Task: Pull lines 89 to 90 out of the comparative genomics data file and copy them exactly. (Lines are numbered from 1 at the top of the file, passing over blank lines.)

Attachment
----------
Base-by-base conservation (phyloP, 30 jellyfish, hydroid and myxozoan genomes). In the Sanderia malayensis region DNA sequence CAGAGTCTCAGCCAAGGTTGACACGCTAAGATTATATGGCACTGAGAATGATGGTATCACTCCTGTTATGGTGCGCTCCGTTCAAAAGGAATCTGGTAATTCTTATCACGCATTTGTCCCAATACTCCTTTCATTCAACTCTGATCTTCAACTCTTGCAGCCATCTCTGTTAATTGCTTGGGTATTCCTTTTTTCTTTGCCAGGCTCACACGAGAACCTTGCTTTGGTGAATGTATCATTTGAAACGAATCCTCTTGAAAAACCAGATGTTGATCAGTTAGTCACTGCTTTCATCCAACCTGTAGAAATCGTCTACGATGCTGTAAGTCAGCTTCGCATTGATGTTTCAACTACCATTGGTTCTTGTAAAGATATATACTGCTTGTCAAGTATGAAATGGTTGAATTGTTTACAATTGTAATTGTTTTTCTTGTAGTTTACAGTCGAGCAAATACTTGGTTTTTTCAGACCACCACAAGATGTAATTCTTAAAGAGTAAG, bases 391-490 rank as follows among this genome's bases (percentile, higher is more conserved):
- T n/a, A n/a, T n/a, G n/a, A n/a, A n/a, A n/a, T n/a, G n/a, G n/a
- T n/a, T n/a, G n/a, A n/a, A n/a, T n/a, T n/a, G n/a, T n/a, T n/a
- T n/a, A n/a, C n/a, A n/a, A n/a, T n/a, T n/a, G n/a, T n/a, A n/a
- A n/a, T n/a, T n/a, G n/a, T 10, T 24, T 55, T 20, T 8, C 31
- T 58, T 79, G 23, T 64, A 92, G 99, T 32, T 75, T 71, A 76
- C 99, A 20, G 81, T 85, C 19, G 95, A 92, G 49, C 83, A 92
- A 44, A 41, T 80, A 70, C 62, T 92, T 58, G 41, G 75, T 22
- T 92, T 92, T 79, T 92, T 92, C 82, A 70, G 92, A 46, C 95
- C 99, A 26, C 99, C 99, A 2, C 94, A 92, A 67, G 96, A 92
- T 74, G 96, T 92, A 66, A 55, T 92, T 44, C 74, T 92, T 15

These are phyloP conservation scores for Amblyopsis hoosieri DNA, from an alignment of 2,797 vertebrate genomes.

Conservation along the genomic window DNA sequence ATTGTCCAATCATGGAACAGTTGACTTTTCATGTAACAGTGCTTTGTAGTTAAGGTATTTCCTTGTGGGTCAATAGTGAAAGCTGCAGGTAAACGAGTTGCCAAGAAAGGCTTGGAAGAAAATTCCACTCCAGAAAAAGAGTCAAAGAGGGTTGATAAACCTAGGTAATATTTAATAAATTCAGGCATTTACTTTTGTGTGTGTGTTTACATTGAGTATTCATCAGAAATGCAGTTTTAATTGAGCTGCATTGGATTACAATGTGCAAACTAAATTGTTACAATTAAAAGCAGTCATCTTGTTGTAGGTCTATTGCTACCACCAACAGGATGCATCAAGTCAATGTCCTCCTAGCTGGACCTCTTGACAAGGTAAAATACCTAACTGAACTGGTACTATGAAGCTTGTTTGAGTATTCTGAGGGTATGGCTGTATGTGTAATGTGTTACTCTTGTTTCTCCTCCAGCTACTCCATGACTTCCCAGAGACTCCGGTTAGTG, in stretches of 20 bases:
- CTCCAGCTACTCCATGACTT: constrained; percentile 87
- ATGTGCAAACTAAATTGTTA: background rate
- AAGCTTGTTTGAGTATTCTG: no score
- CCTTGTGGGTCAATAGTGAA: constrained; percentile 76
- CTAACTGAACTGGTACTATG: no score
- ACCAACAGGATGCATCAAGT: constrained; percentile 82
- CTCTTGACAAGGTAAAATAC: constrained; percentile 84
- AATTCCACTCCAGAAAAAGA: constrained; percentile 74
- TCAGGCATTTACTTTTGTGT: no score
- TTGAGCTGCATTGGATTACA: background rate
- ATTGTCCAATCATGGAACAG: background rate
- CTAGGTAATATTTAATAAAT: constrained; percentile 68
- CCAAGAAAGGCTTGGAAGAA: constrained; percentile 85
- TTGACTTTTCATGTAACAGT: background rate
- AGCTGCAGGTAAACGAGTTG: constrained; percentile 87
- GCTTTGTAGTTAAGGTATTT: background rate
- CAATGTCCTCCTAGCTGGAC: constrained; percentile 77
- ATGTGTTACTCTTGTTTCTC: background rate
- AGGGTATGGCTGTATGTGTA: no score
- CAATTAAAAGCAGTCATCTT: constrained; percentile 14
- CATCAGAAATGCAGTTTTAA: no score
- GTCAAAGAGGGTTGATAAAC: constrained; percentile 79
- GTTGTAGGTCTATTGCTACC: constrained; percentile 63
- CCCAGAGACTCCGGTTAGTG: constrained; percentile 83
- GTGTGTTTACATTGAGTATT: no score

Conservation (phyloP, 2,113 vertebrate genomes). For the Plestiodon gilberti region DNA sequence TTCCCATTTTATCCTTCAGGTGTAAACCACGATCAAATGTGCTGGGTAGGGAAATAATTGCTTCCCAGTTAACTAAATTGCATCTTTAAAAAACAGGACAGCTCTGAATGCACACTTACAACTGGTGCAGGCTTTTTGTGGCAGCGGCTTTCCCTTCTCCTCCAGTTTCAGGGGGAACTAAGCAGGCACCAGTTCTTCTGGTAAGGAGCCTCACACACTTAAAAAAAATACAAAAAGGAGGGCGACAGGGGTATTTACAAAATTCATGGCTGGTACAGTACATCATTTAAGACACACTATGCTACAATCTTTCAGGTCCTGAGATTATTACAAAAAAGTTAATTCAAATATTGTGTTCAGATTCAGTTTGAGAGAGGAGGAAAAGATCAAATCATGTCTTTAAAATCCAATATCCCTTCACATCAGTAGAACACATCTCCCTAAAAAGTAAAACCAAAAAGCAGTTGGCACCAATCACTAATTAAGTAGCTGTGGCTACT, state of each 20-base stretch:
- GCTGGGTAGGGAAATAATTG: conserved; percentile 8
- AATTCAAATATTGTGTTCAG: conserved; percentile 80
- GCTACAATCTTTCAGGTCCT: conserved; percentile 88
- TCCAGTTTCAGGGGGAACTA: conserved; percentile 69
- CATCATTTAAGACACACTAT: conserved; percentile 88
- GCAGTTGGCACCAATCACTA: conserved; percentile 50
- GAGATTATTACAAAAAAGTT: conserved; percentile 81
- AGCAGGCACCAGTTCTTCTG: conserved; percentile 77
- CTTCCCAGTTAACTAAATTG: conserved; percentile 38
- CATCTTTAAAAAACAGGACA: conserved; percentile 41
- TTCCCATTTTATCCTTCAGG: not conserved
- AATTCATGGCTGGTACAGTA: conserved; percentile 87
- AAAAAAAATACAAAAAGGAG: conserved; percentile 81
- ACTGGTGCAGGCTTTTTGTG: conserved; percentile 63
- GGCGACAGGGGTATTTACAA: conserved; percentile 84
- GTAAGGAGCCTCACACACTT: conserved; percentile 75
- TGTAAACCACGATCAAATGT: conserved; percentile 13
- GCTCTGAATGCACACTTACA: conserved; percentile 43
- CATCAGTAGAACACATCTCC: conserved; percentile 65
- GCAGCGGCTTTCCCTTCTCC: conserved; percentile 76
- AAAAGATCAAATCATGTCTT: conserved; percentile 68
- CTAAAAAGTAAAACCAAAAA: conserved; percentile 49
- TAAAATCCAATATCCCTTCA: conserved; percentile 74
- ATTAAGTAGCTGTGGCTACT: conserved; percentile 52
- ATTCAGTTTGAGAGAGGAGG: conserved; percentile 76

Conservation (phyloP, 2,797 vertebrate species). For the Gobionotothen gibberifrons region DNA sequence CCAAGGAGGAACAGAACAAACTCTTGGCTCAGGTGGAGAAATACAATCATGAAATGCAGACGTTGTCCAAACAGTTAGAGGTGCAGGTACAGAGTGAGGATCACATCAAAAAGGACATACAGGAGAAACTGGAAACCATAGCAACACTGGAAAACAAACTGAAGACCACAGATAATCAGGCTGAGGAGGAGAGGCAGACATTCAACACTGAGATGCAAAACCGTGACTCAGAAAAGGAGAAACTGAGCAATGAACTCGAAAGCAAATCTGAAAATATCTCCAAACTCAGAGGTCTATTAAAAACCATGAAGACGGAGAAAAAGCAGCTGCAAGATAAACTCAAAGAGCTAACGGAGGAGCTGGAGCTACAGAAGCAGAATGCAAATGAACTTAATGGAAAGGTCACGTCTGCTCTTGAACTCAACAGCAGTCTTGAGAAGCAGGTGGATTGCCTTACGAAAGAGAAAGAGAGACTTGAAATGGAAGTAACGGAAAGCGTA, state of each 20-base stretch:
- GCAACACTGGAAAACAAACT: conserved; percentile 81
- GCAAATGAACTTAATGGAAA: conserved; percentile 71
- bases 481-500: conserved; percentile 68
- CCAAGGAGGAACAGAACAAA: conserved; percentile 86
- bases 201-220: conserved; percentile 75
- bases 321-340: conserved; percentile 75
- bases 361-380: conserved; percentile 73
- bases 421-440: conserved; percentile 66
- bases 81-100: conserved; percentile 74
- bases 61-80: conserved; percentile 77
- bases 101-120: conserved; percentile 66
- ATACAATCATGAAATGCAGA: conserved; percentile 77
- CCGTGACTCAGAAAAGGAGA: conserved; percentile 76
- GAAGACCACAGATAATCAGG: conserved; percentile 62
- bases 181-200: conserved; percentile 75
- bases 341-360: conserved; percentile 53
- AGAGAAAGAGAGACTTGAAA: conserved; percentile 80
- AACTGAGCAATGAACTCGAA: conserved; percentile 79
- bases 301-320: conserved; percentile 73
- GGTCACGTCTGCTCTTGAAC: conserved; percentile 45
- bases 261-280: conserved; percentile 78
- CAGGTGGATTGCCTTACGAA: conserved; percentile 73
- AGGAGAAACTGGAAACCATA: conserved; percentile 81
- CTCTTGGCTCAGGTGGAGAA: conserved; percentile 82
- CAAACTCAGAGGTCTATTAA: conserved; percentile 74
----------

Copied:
- CTCTTGGCTCAGGTGGAGAA: conserved; percentile 82
- CAAACTCAGAGGTCTATTAA: conserved; percentile 74